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If $\operatorname{Re}^{2}(x)=-1$, what is $x$?

$x$ cannot be defined in complex number as $(a+ib)$. { $a$ and $b$ are real numbers }

Let's try to find out $x$ by using function equations and power series




$\operatorname{Re}(z^{2})=2\operatorname{Re}^{2}(z)+z^{2}-2z\operatorname{Re}(z)$ That is function equation for real part function. We can obtain many such relation using similar method for $\operatorname{Re}(z^{n})$.

Also, $\operatorname{Re}(z_1+z_2)=\operatorname{Re}(z_1)+\operatorname{Re}(z_2)$.

it seems that $\operatorname{Re}(z)$ has a lot of relation as function equations. But I could not get it as power series ($a_0+a_1z+a_2z^{2}+\cdots$)

Does anybody know how to find $\operatorname{Re}(z)$ function in series of $z$?

If we can find it, we would define $x$ as new number group.

Thanks for help

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If your equation is saying that the square of the real part of $x$ is $-1$, then it's nonsense. For the square of the real part of $x$ to be $-1$, the real part of $x$ would have to be $\pm\sqrt{-1}$, which isn't real, so it can't be the real part of anything. – Gerry Myerson Jan 16 '12 at 10:56
I'd like to note that this problem is fundamentally different from the problem of "what's $\sqrt{-1}$?" that spawned $i$ in the first place. The statement "$\Re(z)^2=-1$" takes place after $\mathbb{C}$ has been discovered and defined, and it's defined so that nothing in $\mathbb{R}$ squared is negative, which is why $\Re(z)^2=-1$ has no solution. – tomcuchta Jan 16 '12 at 11:01
Perhaps There is another kind of number group that we have not known yet. – Mathlover Jan 16 '12 at 11:03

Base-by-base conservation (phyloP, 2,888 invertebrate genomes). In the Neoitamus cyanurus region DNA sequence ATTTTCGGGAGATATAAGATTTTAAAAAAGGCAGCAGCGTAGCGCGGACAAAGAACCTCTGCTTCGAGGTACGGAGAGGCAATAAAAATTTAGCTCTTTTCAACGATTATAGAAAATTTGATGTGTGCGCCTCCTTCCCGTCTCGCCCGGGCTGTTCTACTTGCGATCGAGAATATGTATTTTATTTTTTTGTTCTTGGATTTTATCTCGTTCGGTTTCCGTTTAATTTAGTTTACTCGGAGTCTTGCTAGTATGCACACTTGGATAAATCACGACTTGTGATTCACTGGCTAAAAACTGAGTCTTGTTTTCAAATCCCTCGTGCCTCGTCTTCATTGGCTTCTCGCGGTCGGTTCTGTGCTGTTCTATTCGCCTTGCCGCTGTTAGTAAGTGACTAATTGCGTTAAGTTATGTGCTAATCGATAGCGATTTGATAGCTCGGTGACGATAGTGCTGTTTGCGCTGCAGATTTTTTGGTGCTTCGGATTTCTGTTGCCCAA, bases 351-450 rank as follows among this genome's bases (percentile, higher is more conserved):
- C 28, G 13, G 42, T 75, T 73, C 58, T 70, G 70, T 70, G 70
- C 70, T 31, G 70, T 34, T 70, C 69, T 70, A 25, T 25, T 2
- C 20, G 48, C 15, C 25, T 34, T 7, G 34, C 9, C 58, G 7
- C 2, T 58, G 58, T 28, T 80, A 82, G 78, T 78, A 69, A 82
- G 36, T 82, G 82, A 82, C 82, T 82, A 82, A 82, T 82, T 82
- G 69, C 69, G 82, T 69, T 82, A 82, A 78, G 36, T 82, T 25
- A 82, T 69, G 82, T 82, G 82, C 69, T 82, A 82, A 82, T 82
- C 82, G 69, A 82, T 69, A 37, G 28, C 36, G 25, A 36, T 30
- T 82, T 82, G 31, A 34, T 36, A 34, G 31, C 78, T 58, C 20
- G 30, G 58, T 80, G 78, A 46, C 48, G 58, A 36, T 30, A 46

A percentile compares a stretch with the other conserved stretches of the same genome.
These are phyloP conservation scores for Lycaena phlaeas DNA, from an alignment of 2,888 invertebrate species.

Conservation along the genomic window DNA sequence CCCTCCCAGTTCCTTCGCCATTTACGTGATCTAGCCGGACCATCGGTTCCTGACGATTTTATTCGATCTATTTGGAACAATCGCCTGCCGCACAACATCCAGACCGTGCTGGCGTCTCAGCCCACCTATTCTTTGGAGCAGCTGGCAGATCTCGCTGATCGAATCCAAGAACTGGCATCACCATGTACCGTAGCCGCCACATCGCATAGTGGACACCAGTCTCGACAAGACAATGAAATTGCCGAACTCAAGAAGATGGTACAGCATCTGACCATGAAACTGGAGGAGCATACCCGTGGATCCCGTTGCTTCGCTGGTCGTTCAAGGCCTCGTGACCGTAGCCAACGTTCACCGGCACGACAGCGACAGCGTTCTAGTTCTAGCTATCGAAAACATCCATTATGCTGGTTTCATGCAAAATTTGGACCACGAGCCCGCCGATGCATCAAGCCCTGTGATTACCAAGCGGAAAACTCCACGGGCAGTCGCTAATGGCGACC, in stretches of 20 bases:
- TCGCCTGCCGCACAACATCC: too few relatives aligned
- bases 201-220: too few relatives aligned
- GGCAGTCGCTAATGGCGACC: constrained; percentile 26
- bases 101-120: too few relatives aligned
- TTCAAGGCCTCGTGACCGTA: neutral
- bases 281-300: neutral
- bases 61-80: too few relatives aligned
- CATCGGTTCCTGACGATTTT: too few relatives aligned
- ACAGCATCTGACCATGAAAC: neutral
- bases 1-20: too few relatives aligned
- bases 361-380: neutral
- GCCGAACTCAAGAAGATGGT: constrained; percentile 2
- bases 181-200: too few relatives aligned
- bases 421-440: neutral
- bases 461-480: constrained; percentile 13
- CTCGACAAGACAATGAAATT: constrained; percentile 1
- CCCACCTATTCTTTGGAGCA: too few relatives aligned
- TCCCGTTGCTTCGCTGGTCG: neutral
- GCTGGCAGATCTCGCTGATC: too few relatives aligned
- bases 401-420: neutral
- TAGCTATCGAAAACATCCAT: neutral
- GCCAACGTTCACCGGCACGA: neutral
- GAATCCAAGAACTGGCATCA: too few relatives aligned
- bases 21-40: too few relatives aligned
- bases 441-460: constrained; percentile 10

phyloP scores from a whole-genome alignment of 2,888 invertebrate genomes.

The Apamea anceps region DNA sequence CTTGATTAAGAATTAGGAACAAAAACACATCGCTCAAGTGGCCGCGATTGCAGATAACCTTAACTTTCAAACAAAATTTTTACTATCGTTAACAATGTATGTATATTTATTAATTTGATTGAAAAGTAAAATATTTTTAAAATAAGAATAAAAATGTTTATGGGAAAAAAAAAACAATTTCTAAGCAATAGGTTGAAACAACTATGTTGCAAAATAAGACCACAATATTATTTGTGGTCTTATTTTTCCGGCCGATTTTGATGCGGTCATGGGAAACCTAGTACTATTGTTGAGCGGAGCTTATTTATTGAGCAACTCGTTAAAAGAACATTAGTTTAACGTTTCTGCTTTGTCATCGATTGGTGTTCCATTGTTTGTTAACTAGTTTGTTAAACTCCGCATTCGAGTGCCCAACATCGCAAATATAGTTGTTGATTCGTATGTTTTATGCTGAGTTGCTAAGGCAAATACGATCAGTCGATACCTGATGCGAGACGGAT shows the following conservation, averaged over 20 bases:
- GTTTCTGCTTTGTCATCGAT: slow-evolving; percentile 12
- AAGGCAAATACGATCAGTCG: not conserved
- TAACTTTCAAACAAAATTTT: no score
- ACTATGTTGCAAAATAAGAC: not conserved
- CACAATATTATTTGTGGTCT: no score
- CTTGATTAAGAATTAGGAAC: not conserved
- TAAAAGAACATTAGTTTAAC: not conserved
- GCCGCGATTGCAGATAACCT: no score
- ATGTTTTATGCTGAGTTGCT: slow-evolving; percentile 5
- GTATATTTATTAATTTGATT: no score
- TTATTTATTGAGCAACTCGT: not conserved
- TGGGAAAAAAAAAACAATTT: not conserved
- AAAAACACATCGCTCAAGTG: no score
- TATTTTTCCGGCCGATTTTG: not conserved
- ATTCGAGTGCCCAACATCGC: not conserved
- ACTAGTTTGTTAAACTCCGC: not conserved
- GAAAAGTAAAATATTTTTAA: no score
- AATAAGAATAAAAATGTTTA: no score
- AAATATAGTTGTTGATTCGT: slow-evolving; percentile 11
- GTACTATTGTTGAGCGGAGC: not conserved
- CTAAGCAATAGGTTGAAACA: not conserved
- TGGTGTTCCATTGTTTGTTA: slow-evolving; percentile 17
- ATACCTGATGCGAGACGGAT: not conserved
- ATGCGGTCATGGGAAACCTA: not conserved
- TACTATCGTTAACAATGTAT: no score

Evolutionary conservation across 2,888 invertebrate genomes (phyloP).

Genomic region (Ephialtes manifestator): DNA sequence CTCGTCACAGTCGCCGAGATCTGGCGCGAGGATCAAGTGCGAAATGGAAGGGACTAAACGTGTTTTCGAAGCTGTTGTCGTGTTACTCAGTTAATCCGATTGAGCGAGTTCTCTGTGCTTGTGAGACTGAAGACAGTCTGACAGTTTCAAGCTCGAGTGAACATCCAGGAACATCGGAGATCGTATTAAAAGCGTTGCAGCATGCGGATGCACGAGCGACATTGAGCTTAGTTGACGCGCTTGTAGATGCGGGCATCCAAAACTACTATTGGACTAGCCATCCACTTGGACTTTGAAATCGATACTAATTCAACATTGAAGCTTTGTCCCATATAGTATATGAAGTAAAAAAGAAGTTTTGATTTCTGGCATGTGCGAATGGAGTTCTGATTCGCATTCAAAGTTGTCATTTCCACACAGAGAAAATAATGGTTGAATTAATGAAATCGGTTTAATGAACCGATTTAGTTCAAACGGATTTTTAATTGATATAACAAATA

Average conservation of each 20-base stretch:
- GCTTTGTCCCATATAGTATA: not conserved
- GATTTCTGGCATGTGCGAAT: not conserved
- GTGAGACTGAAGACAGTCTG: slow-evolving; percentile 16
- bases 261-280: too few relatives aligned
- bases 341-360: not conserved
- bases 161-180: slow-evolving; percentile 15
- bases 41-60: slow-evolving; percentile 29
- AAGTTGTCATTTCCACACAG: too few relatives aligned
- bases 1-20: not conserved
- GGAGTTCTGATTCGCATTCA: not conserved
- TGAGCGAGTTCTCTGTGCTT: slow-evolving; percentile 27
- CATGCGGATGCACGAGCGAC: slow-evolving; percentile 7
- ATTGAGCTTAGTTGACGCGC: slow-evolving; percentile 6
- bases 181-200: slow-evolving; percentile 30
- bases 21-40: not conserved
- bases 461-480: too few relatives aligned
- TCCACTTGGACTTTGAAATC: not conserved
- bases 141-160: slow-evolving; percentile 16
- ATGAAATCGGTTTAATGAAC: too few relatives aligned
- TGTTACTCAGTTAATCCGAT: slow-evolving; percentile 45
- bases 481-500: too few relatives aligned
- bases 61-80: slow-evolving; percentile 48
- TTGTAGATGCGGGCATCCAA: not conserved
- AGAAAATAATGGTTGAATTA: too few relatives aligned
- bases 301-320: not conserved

Nope. If you allowed $\Re(z) = \sqrt{-1}$ it would not longer be "the real part of $z$". It simply has no solution. – tomcuchta Jan 16 '12 at 11:04
If we can express Re(z) as power series or integral formula (I dont know if it is possible or not) we can define X in a equation as i defined in $Z^{2}+1=0$ – Mathlover Jan 16 '12 at 11:09
up vote 5 down vote accepted

There is no power series for the real part of $z$, because $\Re(z)$ is nowhere analytic. The best you can hope for is to express $\Re(z)$ as a sum of its analytic and anti-analytic pieces, in terms of which it is simple: $$\Re(z) = \frac{1}{2}(z + \bar{z}).$$

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How can we prove that $\Re(z)$ is not analytic? It has many Function equations as shown above. – Mathlover Jan 16 '12 at 13:31
You can verify that it does not satisfy the Cauchy-Riemann equations. If you write $\Re(z) = \Re(x + iy) = u(x, y) + iv(x, y)$, then you have $u(x, y) = x$ and $v(x, y) = 0$, so $\partial_{x}{u} = 1$, but $\partial_{y}{v} = 0 \neq 1$. (It does satisfy the other CR equation.) – mjqxxxx Jan 16 '12 at 15:46
I understood what you mean. – Mathlover Jan 17 '12 at 12:10
Thank you mjqxxxx a lot for answers to understand the problem. I have noticed another way to show that it is impossible to define $\Re(z)$ as Power Series in Z. $\Re(z)=\Re(x+iy)=x$ We assume that $$\Re(z)=a_0+a_1z+a_2z^{2}+a_3z^{3}\dots$$ Need to use general defination of $$\partial_{x} {[F(g(x,y))]}= F'(g(x,y)).\partial_{x} {g(x,y)}$$ and $$\partial_{y} {[F(g(x,y))]}= F'(g(x,y)).\partial_{y} {g(x,y)}$$Let's define $g(x,y)=x+iy=z$ and $F(x)=\Re(x)$ First of all, Derivate by x both side $$\partial_{x}(\Re(z))=\partial_{x} (x)$$ $$\partial_{x}(\Re(g(x,y)))=\Re'(g(x,y)) \partial_{x}{(g(x,y))}=$$ – Mathlover Jan 17 '12 at 13:03
@Mathlover: Consistency between the two partial derivatives in the complex plane (one along the real axis, the other along the imaginary axis) is exactly what is required by the Cauchy-Riemann equations. – mjqxxxx Jan 17 '12 at 14:39

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